Sometimes you have to take a step back to gain perspective, which is one reason why “Mad Men” has quietly emerged as the standout series of this busy, busy summer.
A rare period piece, AMC’s serial set inside an ad agency during 1960 tells us more about where we are today than any recent programs except “The Wire” and “Battlestar Galactica” — the latter of which also creates parables from a distant world (in its case space, not time).
Several lessons can be gleaned from “Mad Men” and another series several rungs below it on the evolutionary ladder, ABC’s “Cavemen,” which also sought to convey social satire but — at least in the much-derided pilot, prior to a yet-to-be-seen makeover — turned out to be a flaming mess. Unfortunately, AMC’s so-so ratings for its “Men” are already reviving the old canard that period pieces don’t work, which would absolutely be the wrong knee-jerk reaction.
In its little quirks, “Mad Men” provides veiled commentary on the rose-tinted image of the Eisenhower years advanced by cultural crusaders. Sure, it was an era of nuclear families with heterosexual moms and dads, but also casual racism and anti-Semitism, unabashed smoking and drinking, closeted gays, infidelity and dismissive attitudes toward women in the workplace. Viewers needn’t be hammered over the head to recognize that the changes visited upon us along with color TV, “Grand Theft Auto” and the “Saw” movies aren’t all necessarily for the worst.
Compare “Mad Men’s” understated observations with the three prevailing trends in primetime drama: The ever-popular cop procedural (“CSI,” “Law & Order”), resurgent sci-fi/fantasy (“Heroes,” “Lost” and their new crop of imitators) and soaps (“Desperate Housewives,” “Grey’s Anatomy”), with ABC staging its own parade of romantic angst and urban self-absorption.
Aping these hits, a fall lineup beckons, filled with detectives male and female, as well as living and undead; extraordinary heroes; and (again, mostly on ABC) splashy dramas showcasing lifestyles of the rich, if not famous.
It doesn’t take a genius to see the liberating creative possibilities in escaping this mold, as pay TV has done with “Rome,” “The Tudors” and “Deadwood.” That last show’s poetic dialogue, tellingly, sounded stilted and strange transplanted into a modern surf community in “John From Cincinnati,” even with showrunner David Milch helming both shows, and half of “Deadwood’s” cast trading in their chaps and spurs for board shorts and sandals.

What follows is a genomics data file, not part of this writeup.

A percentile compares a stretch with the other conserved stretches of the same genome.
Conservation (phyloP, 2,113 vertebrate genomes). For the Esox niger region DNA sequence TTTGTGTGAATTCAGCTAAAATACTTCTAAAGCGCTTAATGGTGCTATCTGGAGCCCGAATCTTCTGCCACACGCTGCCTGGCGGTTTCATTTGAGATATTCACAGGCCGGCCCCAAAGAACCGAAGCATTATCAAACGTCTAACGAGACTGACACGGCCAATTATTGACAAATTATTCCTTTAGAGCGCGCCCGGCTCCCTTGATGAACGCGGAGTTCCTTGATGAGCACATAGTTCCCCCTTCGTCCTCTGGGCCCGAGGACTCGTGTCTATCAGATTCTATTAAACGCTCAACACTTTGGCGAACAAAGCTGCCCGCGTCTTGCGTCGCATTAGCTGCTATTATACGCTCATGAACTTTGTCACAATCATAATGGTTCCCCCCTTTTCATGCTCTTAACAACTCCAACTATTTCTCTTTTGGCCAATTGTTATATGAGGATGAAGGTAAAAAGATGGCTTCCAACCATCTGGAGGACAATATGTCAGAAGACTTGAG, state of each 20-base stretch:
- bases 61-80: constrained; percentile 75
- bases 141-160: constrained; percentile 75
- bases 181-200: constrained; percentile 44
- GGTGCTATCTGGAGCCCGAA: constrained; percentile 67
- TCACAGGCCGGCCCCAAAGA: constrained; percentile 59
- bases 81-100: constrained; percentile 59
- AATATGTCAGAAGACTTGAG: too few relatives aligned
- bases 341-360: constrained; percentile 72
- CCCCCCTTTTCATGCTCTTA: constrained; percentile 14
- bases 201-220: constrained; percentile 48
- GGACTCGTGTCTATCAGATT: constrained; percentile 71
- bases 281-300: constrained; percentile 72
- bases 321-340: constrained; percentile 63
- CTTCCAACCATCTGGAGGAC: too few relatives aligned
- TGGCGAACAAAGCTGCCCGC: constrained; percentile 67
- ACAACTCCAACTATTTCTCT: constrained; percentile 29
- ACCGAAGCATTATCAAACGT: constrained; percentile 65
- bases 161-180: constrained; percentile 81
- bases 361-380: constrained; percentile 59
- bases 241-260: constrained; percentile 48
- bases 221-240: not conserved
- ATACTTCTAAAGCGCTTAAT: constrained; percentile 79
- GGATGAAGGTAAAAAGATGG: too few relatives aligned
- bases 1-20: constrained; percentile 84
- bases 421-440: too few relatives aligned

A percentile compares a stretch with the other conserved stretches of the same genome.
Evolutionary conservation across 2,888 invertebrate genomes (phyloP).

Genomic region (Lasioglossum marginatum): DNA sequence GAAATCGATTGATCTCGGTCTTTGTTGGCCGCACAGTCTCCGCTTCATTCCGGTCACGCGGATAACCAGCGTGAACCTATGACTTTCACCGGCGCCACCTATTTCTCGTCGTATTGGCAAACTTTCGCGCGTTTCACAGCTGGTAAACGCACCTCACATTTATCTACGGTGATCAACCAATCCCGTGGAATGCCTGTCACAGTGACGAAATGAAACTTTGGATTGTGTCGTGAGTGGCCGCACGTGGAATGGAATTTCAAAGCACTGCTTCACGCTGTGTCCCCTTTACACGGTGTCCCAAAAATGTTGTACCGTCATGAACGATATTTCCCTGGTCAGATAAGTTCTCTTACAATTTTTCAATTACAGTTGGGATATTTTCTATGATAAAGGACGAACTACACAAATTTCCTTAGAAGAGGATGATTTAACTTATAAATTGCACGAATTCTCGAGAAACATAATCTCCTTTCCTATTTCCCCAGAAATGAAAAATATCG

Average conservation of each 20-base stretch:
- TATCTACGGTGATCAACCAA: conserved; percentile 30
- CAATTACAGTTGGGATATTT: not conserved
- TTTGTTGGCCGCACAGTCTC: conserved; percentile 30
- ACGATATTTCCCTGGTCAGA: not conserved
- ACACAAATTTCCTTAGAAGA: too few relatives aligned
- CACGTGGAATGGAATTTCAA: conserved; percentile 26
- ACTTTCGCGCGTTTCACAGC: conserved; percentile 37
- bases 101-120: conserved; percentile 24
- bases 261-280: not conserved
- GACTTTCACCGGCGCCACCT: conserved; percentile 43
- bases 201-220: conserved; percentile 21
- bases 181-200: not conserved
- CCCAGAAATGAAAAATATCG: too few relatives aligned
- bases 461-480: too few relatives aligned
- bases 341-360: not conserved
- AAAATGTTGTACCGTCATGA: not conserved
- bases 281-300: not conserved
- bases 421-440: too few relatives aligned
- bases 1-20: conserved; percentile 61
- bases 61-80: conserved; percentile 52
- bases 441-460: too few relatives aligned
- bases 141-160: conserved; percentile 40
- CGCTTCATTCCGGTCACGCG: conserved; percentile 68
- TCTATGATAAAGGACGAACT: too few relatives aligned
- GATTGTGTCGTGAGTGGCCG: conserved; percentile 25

In general, this has been a signature summer for cable, capitalizing on the void left as broadcasters dithered — hoping an inexpensive mix of quizshows, karaoke and melting pounds off fat people would slow their traditional post-Memorial Day erosion.
Yet amid solid ratings for meritorious series such as “Saving Grace,” “Damages” and “Burn Notice,” only “Mad Men” has truly taken a creative leap beyond the norm, delivering frothy elements while skewering the conservative myth of American life as having been utterly pristine and carefree before the turbulent ’60s unleashed all manner of decadence.
Given that, it would be a colossal shame if the industry’s chronic myopia took hold — the kind that leads to inane pronouncements about this genre or that not working. Epic period pieces where the lead dies don’t normally work either, unless they happen to be called “Titanic.”
“Mad Men’s” polish — and creator Matthew Weiner’s ability to zero in on present-day conventions from 50 years removed — is magnified by the Geico commercial-inspired “Cavemen,” a wild swing to coax viewers into sampling a sitcom. In its prototype, the show attempted to poke fun at racism through a current prism, subjecting its Cro-Magnon characters to the sort of slights that African-Americans have endured through the years. Although the producers have insisted that analogy wasn’t their intent, the central trio even playfully refers to themselves as “Maggers,” seemingly pounding home the parallels.
Just as Hollywood is often too quick to copy successes, the industry can be equally hasty in explaining away disappointments. And while critics have hailed “Mad Men” as one of the summer’s bright lights, in a broader sense the show serves as a beacon — a reminder that it’s possible for drama to gaze inward without being all literal and whiny about it.
Quality programming is always a tough sell. Still, if AMC’s “Men” proves less viable than ABC’s, then the knuckle-draggers will surely have won.